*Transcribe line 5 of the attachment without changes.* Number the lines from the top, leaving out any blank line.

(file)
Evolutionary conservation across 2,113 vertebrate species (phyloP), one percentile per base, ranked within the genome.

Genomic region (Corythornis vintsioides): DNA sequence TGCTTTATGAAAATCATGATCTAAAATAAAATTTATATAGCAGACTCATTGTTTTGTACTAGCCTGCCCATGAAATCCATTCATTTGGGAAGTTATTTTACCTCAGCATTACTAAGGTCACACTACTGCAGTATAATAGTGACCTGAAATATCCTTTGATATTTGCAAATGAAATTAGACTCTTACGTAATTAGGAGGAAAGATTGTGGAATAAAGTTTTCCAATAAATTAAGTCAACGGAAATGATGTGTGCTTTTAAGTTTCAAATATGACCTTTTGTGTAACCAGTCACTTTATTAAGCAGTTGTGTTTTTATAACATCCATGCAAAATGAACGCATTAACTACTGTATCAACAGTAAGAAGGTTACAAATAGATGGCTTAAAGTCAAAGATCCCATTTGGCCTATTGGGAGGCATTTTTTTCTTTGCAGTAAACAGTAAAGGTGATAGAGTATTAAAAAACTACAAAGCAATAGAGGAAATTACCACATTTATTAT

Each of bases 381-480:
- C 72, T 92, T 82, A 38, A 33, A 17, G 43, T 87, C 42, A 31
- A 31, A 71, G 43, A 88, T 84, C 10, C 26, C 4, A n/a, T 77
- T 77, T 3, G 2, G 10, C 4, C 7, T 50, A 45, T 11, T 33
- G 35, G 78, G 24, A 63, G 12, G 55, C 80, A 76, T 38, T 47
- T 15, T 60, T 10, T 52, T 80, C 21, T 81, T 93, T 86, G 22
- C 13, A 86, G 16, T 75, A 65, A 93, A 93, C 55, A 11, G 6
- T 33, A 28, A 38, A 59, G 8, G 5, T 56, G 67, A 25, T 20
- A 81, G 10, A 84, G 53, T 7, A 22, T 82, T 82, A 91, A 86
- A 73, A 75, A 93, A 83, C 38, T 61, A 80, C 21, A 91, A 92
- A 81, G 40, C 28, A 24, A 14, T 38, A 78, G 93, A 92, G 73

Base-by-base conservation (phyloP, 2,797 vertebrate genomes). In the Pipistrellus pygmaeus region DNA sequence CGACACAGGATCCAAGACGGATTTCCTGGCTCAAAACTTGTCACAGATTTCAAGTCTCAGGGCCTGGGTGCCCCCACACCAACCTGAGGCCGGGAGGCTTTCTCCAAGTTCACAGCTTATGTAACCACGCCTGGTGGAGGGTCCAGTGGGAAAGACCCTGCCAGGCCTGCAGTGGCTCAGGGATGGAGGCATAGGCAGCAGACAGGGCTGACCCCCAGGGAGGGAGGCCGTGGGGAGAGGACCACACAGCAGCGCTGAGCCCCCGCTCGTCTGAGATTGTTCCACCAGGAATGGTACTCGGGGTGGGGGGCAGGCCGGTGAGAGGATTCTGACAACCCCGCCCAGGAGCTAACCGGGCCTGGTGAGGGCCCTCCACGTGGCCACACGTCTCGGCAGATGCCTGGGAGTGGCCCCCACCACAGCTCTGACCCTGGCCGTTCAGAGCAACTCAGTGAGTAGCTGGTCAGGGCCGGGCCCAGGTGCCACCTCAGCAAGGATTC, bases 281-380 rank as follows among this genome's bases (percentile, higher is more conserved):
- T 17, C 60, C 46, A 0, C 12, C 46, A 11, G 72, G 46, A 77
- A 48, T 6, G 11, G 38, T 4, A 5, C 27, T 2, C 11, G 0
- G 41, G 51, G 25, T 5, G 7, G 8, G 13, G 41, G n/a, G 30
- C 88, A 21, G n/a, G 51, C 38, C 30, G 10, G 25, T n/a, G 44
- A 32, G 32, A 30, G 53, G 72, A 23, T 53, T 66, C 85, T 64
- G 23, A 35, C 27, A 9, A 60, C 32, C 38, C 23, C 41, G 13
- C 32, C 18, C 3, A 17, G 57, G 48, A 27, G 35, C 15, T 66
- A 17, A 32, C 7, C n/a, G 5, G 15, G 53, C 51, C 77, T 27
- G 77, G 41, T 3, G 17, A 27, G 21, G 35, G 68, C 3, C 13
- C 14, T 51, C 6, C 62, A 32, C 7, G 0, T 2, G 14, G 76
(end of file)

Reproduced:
- A 31, A 71, G 43, A 88, T 84, C 10, C 26, C 4, A n/a, T 77